We used to be an ethnic group scattered as semi-nomadic tribes over a much wider territory than just the region we now call Northern and Southern Azerbaijan: from the Caucasus Mountains to Iraq, and from Iraq to present-day Afghanistan. This ethnic group played a key role in the geography and history of its habitat, and yet it did not see itself as a single people and did not distinguish itself politically from other peoples, feeling thereby no need to have a specific name for itself. Other ethnic groups generally called us Turks, Turkomans or Tatars, and the handful of educated people among us knew that the language we spoke was called Turkic. But linguistic unity, affiliation with a linguistic community, that of Turkic languages in particular, did not matter much to them. For centuries, important books had been written and read in Arabic and Persian, and being educated meant knowing these languages.
Thus, still being the dominant ethnic group in the Middle East at the time, we did not feel the need to activate mechanisms of ethnic self-defense. After all, no one oppressed us for being Turks or Turkomans. The most important political identity was tribal affiliation. The tribes differed among themselves in strength and scale of claims: some of them claimed the summer pastures of certain mountains, while others claimed a greater geography, striving to become players in the world political arena in their own right. The last ruler to make these claims come true, Nader Shah, the nightmare of all his neighbors—the Ottomans, Russia, Central Asia and India, was assassinated in 1747 and his state was torn to pieces, having no other ideology at its core than his subjects’ fear of the shah. The vast territory from present-day Iraq to Pakistan was divided into different-sized khanates.
Some of those khanates attempted to restore the former state—this time under their own rule, and, as we know, the Qajars were the most successful of them. But it did not work out like before, because amidst this reign of chaos, a new player appeared in the region. The Russian Empire conquered part of the territories that had been once ruled by Nader Shah and were now being claimed by the Qajars.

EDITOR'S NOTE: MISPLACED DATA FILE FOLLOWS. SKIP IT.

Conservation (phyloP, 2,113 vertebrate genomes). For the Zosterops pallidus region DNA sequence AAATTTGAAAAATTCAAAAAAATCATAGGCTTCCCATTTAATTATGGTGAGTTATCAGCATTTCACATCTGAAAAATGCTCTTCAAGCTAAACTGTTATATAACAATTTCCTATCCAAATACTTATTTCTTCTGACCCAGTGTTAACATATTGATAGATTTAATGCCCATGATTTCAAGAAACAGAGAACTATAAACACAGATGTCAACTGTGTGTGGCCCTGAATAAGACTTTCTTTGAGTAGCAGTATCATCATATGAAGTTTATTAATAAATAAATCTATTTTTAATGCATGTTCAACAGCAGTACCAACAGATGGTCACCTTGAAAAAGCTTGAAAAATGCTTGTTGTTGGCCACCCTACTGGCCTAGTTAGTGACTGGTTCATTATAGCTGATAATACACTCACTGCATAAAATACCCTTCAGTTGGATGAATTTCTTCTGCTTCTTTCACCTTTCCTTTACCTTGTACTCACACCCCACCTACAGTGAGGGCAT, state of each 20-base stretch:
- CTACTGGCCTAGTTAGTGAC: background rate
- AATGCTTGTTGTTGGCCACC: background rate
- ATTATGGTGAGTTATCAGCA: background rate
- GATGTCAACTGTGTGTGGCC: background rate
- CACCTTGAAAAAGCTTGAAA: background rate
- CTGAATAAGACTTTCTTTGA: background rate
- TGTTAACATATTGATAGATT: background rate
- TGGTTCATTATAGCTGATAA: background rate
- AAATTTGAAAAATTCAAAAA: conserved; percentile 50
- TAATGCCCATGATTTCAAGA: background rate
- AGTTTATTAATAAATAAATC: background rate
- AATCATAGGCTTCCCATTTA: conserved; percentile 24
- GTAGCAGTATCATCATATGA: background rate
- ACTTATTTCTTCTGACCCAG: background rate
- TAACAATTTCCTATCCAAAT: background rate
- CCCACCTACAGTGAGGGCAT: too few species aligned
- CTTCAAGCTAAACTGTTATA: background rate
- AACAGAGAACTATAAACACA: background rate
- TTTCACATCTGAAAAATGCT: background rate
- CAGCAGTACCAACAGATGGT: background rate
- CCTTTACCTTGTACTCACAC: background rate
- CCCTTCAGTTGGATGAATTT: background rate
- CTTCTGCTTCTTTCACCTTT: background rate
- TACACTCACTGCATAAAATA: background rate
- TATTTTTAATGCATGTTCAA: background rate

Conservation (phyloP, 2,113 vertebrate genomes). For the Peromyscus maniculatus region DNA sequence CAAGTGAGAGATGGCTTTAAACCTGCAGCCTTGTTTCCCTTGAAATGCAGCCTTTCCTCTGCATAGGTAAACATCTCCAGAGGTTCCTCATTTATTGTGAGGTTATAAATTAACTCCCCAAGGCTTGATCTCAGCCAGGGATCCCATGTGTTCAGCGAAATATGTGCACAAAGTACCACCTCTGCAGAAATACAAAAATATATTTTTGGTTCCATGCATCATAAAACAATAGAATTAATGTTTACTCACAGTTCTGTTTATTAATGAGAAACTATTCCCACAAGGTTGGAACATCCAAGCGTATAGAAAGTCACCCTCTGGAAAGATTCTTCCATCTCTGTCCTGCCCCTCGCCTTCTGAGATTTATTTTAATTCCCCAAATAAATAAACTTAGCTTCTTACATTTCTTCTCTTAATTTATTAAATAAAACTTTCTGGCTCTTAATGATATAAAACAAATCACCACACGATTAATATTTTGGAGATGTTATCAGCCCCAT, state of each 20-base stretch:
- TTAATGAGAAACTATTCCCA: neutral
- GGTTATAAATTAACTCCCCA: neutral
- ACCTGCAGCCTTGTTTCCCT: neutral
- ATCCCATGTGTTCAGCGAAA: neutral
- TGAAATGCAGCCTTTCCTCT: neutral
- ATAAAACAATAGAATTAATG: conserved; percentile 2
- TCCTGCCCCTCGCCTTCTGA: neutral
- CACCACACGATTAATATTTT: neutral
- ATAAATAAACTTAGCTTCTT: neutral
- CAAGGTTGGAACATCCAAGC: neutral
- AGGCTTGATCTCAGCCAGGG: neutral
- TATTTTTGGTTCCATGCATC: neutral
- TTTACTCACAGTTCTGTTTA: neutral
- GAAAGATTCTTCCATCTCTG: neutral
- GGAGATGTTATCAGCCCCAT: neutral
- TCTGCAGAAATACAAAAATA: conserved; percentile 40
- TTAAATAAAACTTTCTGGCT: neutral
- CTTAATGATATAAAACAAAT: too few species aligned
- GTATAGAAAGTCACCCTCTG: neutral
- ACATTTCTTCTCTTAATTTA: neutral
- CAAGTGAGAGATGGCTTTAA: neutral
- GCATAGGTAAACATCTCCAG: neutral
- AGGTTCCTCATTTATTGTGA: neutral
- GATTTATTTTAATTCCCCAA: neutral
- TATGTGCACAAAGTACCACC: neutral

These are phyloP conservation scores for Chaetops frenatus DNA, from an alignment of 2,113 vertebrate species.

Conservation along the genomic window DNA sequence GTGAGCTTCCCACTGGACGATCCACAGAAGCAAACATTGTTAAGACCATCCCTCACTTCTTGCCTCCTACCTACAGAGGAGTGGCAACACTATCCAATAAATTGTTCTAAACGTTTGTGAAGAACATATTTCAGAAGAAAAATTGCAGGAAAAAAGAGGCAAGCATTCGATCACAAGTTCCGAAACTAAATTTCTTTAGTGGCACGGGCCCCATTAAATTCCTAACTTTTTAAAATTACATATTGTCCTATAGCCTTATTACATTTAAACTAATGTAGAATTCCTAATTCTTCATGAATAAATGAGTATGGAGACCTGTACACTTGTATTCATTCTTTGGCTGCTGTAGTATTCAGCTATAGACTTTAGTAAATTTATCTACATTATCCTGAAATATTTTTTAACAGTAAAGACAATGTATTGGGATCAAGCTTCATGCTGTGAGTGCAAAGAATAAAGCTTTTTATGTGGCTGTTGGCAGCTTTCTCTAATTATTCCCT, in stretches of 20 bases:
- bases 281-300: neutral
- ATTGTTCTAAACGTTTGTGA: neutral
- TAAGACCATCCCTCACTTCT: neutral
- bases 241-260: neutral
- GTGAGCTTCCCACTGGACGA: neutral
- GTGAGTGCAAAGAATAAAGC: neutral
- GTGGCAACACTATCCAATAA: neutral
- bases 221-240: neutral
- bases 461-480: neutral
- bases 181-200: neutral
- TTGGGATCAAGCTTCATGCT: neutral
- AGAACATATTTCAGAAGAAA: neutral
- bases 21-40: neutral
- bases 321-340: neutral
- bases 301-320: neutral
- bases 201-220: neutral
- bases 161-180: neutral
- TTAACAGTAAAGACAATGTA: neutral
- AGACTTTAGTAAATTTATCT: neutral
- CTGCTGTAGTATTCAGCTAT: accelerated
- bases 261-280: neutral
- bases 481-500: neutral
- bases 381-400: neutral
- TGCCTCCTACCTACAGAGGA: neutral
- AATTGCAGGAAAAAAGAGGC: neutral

Russia was then incomparably far ahead of the Middle East, of which we were part, in terms of civilizational progress. By the time the Russians arrived, more than half a century had passed after Lomonosov’s death, and the progressive European ideas were already so strong that they would eventually lead to important events such as the Decembrist uprising.
One of them was the idea of “nation-state”, which was considered progressive for that period and was still in its infancy in Europe. It had originated in France and was very much to the liking of many peoples in Europe, especially those living in the Austrian, Ottoman and Russian empires. Inspired by this idea, Czechs, Poles, Hungarians, Bulgarians, Serbs wished to secede from their respective empires.
Almost no one in the Middle East was even aware of these ideas, especially in the dominant but uninformed Muslim community. Therefore, when Nader Shah was killed, none of the khans thought to create a state “uniting the people of a certain language and culture”. The smaller khans’ sole goal was to somehow preserve their possessions in this chaos, while the larger ones strove to rebuild Nader’s empire.
But as the territory annexed to Russia virtually became part of European culture, the local population gradually learned about progressive ideas, beginning to look at themselves through the filter of explanations and assumptions offered by these progressive ideas, to wonder who they were, where they had come from and where/how they should move forward. Mirza Fatali Akhundov, who was in the service of the Russian Viceroyalty in Tiflis, studied Charles Darwin’s theory of evolution and John Stuart Mill’s idea of freedom of speech, read Shakespeare and Pushkin, and wrote stage plays; Hasan bey Zardabi, having graduated from Moscow University, returned to his homeland and began to publish a newspaper; graduates of the Gori Seminary, of whom there were more and more, were gradually beginning to form a national intelligentsia.
This process continued for about a century, when suddenly both the intellectuals, who had barely begun to discover who they were, and the people, who was still called “Tatars”, suddenly faced a new chaos—World War I. An evidence to the fact that this war accelerated the search for identity can be found, for example, in the 1917 article “Azerbaijan” by Jalil Mammadguluzade. In it, our classic wrote that we were Turks, that our homeland was called Azerbaijan, and other parts of it were part of Iran and the Ottoman Empire.
That same year, a Bolshevik coup took place in Russia, and, as a result of growing chaos, our intelligentsia, against their own wishes (as the majority in the region, they were in favor of a united state with Armenians and Georgians), declared a state called Azerbaijan in 1918.